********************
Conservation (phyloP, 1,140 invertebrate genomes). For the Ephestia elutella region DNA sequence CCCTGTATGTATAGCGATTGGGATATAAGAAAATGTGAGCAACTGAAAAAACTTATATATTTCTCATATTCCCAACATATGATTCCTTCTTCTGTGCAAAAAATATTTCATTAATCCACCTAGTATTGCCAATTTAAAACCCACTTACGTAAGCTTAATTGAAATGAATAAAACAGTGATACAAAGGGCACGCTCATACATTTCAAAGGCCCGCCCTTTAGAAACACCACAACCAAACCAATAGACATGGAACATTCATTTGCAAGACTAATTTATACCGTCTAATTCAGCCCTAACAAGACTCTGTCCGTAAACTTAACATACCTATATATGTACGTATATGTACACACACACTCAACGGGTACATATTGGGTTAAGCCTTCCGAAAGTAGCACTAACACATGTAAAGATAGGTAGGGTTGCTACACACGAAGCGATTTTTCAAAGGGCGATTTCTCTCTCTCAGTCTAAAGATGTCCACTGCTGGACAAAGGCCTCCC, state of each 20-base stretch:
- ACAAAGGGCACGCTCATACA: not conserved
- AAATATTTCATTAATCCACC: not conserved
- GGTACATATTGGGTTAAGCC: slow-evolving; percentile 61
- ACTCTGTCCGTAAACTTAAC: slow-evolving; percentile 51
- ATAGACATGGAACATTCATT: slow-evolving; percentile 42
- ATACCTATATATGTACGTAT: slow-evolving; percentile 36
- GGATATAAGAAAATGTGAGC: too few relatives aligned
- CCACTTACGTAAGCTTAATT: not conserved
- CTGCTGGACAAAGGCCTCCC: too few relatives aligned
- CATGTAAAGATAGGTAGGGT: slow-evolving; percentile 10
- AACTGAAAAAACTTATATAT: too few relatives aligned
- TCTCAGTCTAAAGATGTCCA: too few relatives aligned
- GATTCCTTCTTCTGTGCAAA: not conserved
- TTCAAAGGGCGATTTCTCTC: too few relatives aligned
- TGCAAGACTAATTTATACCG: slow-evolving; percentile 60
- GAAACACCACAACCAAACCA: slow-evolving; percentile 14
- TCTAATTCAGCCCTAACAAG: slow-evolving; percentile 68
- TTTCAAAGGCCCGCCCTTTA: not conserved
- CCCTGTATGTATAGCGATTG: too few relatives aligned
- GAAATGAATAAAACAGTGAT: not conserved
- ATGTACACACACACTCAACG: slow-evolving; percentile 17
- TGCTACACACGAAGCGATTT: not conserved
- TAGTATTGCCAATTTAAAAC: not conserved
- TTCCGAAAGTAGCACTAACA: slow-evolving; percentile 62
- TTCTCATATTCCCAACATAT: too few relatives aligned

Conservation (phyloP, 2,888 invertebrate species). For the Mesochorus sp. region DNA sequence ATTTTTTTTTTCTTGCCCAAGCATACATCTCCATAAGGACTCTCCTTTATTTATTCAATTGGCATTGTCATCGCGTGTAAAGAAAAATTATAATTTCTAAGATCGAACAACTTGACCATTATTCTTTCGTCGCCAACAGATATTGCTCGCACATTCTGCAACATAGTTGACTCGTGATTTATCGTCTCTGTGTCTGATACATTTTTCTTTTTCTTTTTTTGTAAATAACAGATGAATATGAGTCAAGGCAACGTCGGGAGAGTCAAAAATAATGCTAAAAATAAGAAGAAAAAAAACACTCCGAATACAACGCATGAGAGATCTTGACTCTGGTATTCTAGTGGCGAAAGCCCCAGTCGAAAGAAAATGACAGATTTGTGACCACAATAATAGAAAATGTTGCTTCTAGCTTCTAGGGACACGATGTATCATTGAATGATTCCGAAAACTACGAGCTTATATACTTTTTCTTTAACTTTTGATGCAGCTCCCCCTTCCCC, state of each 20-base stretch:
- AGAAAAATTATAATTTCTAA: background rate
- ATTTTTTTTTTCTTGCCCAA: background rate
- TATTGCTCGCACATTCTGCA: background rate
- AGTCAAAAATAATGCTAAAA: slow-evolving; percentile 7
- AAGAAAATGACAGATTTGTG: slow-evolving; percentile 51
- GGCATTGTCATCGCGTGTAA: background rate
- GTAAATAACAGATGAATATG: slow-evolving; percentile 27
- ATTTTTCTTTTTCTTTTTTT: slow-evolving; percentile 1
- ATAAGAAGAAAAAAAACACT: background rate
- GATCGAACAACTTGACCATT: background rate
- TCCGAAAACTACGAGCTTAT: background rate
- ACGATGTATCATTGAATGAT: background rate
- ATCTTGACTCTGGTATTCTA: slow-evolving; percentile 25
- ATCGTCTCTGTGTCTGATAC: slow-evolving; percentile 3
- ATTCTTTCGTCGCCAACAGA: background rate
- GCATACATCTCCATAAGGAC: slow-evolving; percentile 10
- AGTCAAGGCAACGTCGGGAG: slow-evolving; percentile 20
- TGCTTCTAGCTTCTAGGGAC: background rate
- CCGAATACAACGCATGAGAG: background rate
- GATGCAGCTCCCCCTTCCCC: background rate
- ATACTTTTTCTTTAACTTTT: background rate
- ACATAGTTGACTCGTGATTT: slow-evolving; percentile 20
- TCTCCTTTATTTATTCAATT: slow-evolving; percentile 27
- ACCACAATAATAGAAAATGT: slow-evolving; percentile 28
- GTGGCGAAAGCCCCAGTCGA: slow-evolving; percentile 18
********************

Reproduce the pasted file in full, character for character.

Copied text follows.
Conservation (phyloP, 1,140 invertebrate genomes). For the Ephestia elutella region DNA sequence CCCTGTATGTATAGCGATTGGGATATAAGAAAATGTGAGCAACTGAAAAAACTTATATATTTCTCATATTCCCAACATATGATTCCTTCTTCTGTGCAAAAAATATTTCATTAATCCACCTAGTATTGCCAATTTAAAACCCACTTACGTAAGCTTAATTGAAATGAATAAAACAGTGATACAAAGGGCACGCTCATACATTTCAAAGGCCCGCCCTTTAGAAACACCACAACCAAACCAATAGACATGGAACATTCATTTGCAAGACTAATTTATACCGTCTAATTCAGCCCTAACAAGACTCTGTCCGTAAACTTAACATACCTATATATGTACGTATATGTACACACACACTCAACGGGTACATATTGGGTTAAGCCTTCCGAAAGTAGCACTAACACATGTAAAGATAGGTAGGGTTGCTACACACGAAGCGATTTTTCAAAGGGCGATTTCTCTCTCTCAGTCTAAAGATGTCCACTGCTGGACAAAGGCCTCCC, state of each 20-base stretch:
- ACAAAGGGCACGCTCATACA: not conserved
- AAATATTTCATTAATCCACC: not conserved
- GGTACATATTGGGTTAAGCC: slow-evolving; percentile 61
- ACTCTGTCCGTAAACTTAAC: slow-evolving; percentile 51
- ATAGACATGGAACATTCATT: slow-evolving; percentile 42
- ATACCTATATATGTACGTAT: slow-evolving; percentile 36
- GGATATAAGAAAATGTGAGC: too few relatives aligned
- CCACTTACGTAAGCTTAATT: not conserved
- CTGCTGGACAAAGGCCTCCC: too few relatives aligned
- CATGTAAAGATAGGTAGGGT: slow-evolving; percentile 10
- AACTGAAAAAACTTATATAT: too few relatives aligned
- TCTCAGTCTAAAGATGTCCA: too few relatives aligned
- GATTCCTTCTTCTGTGCAAA: not conserved
- TTCAAAGGGCGATTTCTCTC: too few relatives aligned
- TGCAAGACTAATTTATACCG: slow-evolving; percentile 60
- GAAACACCACAACCAAACCA: slow-evolving; percentile 14
- TCTAATTCAGCCCTAACAAG: slow-evolving; percentile 68
- TTTCAAAGGCCCGCCCTTTA: not conserved
- CCCTGTATGTATAGCGATTG: too few relatives aligned
- GAAATGAATAAAACAGTGAT: not conserved
- ATGTACACACACACTCAACG: slow-evolving; percentile 17
- TGCTACACACGAAGCGATTT: not conserved
- TAGTATTGCCAATTTAAAAC: not conserved
- TTCCGAAAGTAGCACTAACA: slow-evolving; percentile 62
- TTCTCATATTCCCAACATAT: too few relatives aligned

Conservation (phyloP, 2,888 invertebrate species). For the Mesochorus sp. region DNA sequence ATTTTTTTTTTCTTGCCCAAGCATACATCTCCATAAGGACTCTCCTTTATTTATTCAATTGGCATTGTCATCGCGTGTAAAGAAAAATTATAATTTCTAAGATCGAACAACTTGACCATTATTCTTTCGTCGCCAACAGATATTGCTCGCACATTCTGCAACATAGTTGACTCGTGATTTATCGTCTCTGTGTCTGATACATTTTTCTTTTTCTTTTTTTGTAAATAACAGATGAATATGAGTCAAGGCAACGTCGGGAGAGTCAAAAATAATGCTAAAAATAAGAAGAAAAAAAACACTCCGAATACAACGCATGAGAGATCTTGACTCTGGTATTCTAGTGGCGAAAGCCCCAGTCGAAAGAAAATGACAGATTTGTGACCACAATAATAGAAAATGTTGCTTCTAGCTTCTAGGGACACGATGTATCATTGAATGATTCCGAAAACTACGAGCTTATATACTTTTTCTTTAACTTTTGATGCAGCTCCCCCTTCCCC, state of each 20-base stretch:
- AGAAAAATTATAATTTCTAA: background rate
- ATTTTTTTTTTCTTGCCCAA: background rate
- TATTGCTCGCACATTCTGCA: background rate
- AGTCAAAAATAATGCTAAAA: slow-evolving; percentile 7
- AAGAAAATGACAGATTTGTG: slow-evolving; percentile 51
- GGCATTGTCATCGCGTGTAA: background rate
- GTAAATAACAGATGAATATG: slow-evolving; percentile 27
- ATTTTTCTTTTTCTTTTTTT: slow-evolving; percentile 1
- ATAAGAAGAAAAAAAACACT: background rate
- GATCGAACAACTTGACCATT: background rate
- TCCGAAAACTACGAGCTTAT: background rate
- ACGATGTATCATTGAATGAT: background rate
- ATCTTGACTCTGGTATTCTA: slow-evolving; percentile 25
- ATCGTCTCTGTGTCTGATAC: slow-evolving; percentile 3
- ATTCTTTCGTCGCCAACAGA: background rate
- GCATACATCTCCATAAGGAC: slow-evolving; percentile 10
- AGTCAAGGCAACGTCGGGAG: slow-evolving; percentile 20
- TGCTTCTAGCTTCTAGGGAC: background rate
- CCGAATACAACGCATGAGAG: background rate
- GATGCAGCTCCCCCTTCCCC: background rate
- ATACTTTTTCTTTAACTTTT: background rate
- ACATAGTTGACTCGTGATTT: slow-evolving; percentile 20
- TCTCCTTTATTTATTCAATT: slow-evolving; percentile 27
- ACCACAATAATAGAAAATGT: slow-evolving; percentile 28
- GTGGCGAAAGCCCCAGTCGA: slow-evolving; percentile 18